Jerome S. Colburn sez:
| > I agree that the tune "sounds" more major than a good number of mixolydian
| > tunes,
| Which is just my point: some tunes called "mixolydian" sound more like
| conventional-major-with-an-exception than others do.
| Why should the notion be so outrageous that within the categories of
| "dorian", "mixolydian", etc. -- which we get, after all, by first
| misapplying the names of the ancient Greek harmoniai to the Latin rite
| chant modes and then misapplying the chant modes to Irish tunes -- there
| should be more subtle modal distinctions between tunes?
Nothing at all outrageous about that; it's generally true. Most
musical traditions include a lot of tunes that switch keys and/or
modes. Sometimes the key/mode changes are subtle or fleeting; other
times they are strong and obvious.
The Celtic tradition happens to use four standard modes, and many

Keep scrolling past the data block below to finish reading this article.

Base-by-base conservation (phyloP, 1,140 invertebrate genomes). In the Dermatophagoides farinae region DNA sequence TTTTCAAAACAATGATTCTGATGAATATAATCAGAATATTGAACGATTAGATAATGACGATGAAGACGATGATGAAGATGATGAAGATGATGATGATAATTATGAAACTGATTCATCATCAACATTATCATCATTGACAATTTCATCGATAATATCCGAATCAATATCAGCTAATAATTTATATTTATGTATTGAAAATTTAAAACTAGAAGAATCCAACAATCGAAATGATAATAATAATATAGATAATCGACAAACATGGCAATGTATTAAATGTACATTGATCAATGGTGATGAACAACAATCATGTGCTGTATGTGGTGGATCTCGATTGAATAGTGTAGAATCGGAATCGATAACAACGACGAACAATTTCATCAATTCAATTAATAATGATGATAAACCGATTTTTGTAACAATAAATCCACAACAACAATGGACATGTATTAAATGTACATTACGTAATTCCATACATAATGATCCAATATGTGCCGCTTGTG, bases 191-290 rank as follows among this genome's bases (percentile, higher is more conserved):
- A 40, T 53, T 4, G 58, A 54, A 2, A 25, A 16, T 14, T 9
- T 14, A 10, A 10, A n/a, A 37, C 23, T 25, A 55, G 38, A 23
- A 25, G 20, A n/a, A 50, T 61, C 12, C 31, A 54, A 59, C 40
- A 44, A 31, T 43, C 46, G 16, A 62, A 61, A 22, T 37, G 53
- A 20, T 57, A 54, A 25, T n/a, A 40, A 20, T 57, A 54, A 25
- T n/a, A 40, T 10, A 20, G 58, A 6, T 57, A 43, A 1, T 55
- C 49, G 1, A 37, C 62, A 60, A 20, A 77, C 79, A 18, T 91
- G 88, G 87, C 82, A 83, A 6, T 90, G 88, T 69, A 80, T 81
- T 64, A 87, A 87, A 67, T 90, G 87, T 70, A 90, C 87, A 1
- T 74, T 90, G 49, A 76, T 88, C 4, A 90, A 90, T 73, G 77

tunes switch modes or waver between modes or have ambiguous passages.
Others change in a way that's clear. The Red-Haired Boy is a tune
that to many ears sounds like it wavers between A major and A
Mixolydian, and that's fairly common. Hereabouts in New England, one
of the well-known tunes is Old French, whose two parts both have a
key signature of two sharps, but the first half is D major and the
second half is A Mixolydian. This is also fairly normal, similar to
changing from G major to E minor in some other musical styles.
Another subtle example: Many people play King of the Fairies in E
"minor" with C naturals in the first part and C sharps in the second
part. This means that the first part is really in E Aeolian, while
the second part is in E Dorian. As I said, it's subtle, but hardly
unusual in Irish music. Keep your ears open, and you'll hear lots of
examples like this.